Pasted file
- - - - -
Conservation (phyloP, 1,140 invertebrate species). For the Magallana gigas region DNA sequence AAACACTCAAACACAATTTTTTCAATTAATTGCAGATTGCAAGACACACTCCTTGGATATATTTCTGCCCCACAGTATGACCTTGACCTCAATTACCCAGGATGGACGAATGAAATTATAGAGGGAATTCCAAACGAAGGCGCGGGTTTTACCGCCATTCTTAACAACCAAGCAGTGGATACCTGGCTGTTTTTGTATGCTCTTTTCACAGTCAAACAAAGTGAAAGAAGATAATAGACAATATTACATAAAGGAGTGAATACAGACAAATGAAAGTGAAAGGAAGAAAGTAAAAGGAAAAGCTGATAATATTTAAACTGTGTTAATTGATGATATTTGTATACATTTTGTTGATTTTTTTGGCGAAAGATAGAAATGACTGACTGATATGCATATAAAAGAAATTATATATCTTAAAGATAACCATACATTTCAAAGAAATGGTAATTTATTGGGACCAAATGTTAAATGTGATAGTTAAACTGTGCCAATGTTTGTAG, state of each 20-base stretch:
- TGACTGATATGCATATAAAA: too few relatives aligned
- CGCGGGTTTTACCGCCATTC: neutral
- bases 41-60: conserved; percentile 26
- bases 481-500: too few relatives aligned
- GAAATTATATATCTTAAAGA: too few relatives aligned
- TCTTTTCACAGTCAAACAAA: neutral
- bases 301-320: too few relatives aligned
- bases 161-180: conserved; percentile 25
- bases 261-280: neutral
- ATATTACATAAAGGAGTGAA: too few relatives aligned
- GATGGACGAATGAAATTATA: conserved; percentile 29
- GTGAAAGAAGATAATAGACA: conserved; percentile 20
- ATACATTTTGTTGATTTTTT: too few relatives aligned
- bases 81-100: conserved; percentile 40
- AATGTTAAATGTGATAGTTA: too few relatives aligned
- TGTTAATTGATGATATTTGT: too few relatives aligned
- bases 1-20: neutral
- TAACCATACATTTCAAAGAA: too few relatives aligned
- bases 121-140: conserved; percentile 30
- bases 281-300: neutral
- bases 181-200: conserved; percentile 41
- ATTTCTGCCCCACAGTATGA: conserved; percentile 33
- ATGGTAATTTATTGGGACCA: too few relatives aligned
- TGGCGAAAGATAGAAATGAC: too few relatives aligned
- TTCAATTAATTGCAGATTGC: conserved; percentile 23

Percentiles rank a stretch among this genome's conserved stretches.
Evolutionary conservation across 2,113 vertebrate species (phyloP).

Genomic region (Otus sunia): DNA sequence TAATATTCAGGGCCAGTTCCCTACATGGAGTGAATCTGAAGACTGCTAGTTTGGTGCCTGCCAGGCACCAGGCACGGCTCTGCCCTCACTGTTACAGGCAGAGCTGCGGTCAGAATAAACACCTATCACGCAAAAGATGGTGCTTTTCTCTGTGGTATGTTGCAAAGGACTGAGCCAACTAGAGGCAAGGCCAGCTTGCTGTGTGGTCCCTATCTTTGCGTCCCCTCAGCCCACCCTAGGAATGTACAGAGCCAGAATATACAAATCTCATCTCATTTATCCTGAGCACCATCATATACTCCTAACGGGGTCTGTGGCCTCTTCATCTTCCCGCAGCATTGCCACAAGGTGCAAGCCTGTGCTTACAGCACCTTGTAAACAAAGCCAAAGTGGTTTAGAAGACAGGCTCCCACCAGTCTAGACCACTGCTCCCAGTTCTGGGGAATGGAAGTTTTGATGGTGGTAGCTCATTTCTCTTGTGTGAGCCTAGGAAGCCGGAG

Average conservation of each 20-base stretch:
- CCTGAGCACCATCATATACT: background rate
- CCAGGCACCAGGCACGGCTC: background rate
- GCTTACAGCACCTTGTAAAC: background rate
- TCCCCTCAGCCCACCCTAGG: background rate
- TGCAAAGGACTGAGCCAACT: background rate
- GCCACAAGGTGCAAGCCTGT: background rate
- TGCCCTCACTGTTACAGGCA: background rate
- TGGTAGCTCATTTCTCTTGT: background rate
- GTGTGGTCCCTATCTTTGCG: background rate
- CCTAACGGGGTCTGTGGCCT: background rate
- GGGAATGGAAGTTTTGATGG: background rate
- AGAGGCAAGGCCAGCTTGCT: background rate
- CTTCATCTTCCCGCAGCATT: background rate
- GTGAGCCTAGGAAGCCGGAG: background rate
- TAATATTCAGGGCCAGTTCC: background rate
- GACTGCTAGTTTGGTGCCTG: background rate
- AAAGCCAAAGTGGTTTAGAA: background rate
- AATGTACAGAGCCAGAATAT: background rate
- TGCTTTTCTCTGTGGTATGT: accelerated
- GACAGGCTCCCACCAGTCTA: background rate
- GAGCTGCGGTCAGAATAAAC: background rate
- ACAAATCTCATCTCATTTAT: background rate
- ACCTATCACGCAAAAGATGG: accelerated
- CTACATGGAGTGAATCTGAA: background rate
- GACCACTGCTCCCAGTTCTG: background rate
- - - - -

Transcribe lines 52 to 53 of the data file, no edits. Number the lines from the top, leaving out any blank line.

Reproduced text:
- ACAAATCTCATCTCATTTAT: background rate
- ACCTATCACGCAAAAGATGG: accelerated